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Old 06-05-2017, 02:06 PM   #61 (permalink)
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Click on your state, and that shows the proposed plan of energy sources, etc.

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Old 06-05-2017, 02:14 PM   #62 (permalink)
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If the climate is getting warmer, how come we can't grow oranges as far north as they could in the late 1800's? In Mark Twain's ' Life on the Mississippi', published in the 1880's, he describes Natchez as the furtherest north place along the Mississippi where they can grow oranges outside without protection and that from that point on south orange trees were commonly seen growing. Today New Orleans is the northernmost location where you can grow oranges outside without protection and oranges are commonly grown south of the city on the delta.

Also in 'The Escape of General Breckinridge', a journal documenting the escape of Confederate secretary of war General John Breckinridge and his military staff from union forces at the end of the Civil War by travelling the length of Florida to Cuba, they describe collecting coconuts from abandoned homesteads on Merritt island, a location too far north and too cold to grow coconuts today. You have to go south to Jupiter Inlet to find coconuts growing today. This is a fascinating read if you are familiar with those parts of Florida today, as they go into great detail describing the land they are passing through and includes details such as the techniques they used to cope with the mosquitoes and biting flies that tormented them in the days before DEET.

They might be able to diddle with temperature databases to try to prove warming or the lack thereof, but they can't change the references in classic literature describing locations where frost sensitive crops were being grown at the time it was written.
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Old 06-05-2017, 03:42 PM   #63 (permalink)
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Killer bees are spreading north. Ticks are spreading north.

Even fish and chips are being replaced by calamari:
Here's why fish and chips could soon be replaced with squid and chips

Nice things like orange trees aren't going to spread as fast, though.
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Old 06-05-2017, 03:59 PM   #64 (permalink)
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The Topaz solar farm is doing 1301 GWh per year on 25km^2 of land and cost $2.4B.
.
https://en.wikipedia.org/wiki/Topaz_Solar_Farm
.
If it really were to try to replace anything it would need storage since it operates at 24.4% of rated capacity. 6Gwh of batteries doesn't really get you through the night occasionally. $200/kWh.$1.5B. And the batteries will last how long? And can't cover a single cloudy day without a gas plant or something else.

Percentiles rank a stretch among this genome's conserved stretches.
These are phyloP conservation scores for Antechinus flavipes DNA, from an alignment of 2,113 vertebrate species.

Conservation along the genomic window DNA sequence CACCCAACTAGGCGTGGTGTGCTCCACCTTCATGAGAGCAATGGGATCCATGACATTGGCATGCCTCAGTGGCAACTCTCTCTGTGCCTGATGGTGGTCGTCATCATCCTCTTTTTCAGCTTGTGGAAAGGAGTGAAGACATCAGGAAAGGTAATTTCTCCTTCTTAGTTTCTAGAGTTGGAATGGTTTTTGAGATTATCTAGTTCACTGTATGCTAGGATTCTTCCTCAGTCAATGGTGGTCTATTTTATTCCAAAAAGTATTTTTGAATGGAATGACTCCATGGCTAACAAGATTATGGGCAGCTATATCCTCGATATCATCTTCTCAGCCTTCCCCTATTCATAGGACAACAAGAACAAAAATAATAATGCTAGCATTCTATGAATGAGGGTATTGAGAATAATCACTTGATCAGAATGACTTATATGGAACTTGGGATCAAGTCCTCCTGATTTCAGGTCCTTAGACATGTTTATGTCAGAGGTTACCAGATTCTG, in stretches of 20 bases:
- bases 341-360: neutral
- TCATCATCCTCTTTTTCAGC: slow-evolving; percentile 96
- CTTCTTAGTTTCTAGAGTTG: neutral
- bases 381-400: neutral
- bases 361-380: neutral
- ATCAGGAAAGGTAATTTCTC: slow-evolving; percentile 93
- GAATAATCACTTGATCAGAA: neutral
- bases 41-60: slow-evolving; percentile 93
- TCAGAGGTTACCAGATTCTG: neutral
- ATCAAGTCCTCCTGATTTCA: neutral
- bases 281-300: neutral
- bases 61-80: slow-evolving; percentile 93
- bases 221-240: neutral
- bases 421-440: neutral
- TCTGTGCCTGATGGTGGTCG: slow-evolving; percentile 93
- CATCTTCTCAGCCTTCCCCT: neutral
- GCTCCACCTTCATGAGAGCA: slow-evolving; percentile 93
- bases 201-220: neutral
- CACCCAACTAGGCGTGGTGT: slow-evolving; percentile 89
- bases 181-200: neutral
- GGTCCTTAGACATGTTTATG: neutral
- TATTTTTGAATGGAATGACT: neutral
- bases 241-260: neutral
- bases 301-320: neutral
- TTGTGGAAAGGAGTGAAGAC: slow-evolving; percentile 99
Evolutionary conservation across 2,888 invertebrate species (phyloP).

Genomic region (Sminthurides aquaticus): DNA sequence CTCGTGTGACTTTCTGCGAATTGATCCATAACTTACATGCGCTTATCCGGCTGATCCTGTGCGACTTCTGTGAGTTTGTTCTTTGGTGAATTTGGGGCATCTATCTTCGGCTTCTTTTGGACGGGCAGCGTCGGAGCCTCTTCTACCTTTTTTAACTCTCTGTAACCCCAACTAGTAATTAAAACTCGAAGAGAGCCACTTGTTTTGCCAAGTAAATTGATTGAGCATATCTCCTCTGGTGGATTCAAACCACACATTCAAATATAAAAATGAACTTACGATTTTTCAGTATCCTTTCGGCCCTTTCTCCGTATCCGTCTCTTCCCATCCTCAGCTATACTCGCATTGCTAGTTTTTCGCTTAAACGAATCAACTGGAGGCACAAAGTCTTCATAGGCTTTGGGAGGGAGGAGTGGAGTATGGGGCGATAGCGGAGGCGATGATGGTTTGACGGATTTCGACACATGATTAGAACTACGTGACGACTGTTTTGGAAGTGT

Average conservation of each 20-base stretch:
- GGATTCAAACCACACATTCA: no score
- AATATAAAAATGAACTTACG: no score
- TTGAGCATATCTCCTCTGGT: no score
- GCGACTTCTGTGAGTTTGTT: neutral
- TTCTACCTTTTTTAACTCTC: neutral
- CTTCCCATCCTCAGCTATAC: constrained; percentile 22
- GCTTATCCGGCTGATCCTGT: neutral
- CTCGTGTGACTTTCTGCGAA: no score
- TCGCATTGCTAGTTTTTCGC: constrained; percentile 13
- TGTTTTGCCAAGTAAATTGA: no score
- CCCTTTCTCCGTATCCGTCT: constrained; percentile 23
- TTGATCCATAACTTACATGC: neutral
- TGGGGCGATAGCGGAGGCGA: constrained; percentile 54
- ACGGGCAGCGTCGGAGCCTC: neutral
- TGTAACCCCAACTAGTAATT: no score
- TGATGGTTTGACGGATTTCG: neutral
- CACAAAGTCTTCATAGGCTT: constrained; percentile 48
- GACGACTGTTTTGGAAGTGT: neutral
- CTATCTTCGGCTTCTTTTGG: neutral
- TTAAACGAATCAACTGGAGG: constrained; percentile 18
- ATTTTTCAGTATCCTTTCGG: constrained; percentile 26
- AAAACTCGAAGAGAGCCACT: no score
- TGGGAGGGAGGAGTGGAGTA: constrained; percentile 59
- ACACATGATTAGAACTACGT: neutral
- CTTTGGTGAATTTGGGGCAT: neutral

.
A single Gen3+ Westinghouse AP1000 Reactor for $7B will make this much power in 50 days on 1km of land.
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AP1000 Pressurized Water Reactor | Westinghouse Nuclear
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Day, night, rain, shine. 0 carbon. And there are better designs just waiting to be built if we let them. The World needs 30 TeraWatts all electric by 2200 when the oil runs out.
If you are doing this sort of calculation, it's important to consider lifespan too. What's the lifespan on that AP1000? Many Nuclear plants last 50-70 years

Wind turbines average lifespan is only about 20-25years. Solar panels can last 30 years or more, but their efficiency gradually degrades over time and it is often economically prudent to replace them before then.
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Old 06-05-2017, 05:25 PM   #65 (permalink)
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Wind turbines will continue to be rebuilt as long as it's economical.
The power collection grid around the wind turbine farm will still be like new after only 20 years.
The wind turbine foundation and monopole are not going to wear out.
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Old 06-05-2017, 06:15 PM   #66 (permalink)
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Quote:
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Don't the actual numbers coming in from Solar Star and Topaz cause you to pause?
I like the numbers (price/sq ft) from Tesla/Solar City. Opening their New York plant will remove constraints on the supply.
 
Old 06-05-2017, 06:34 PM   #67 (permalink)
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Quote:
Originally Posted by oil pan 4 View Post
Wind turbines will continue to be rebuilt as long as it's economical.
Right.

That usually averages about 20-25 years.

Quote:
Originally Posted by oil pan 4 View Post
The power collection grid around the wind turbine farm will still be like new after only 20 years.
The wind turbine foundation and monopole are not going to wear out.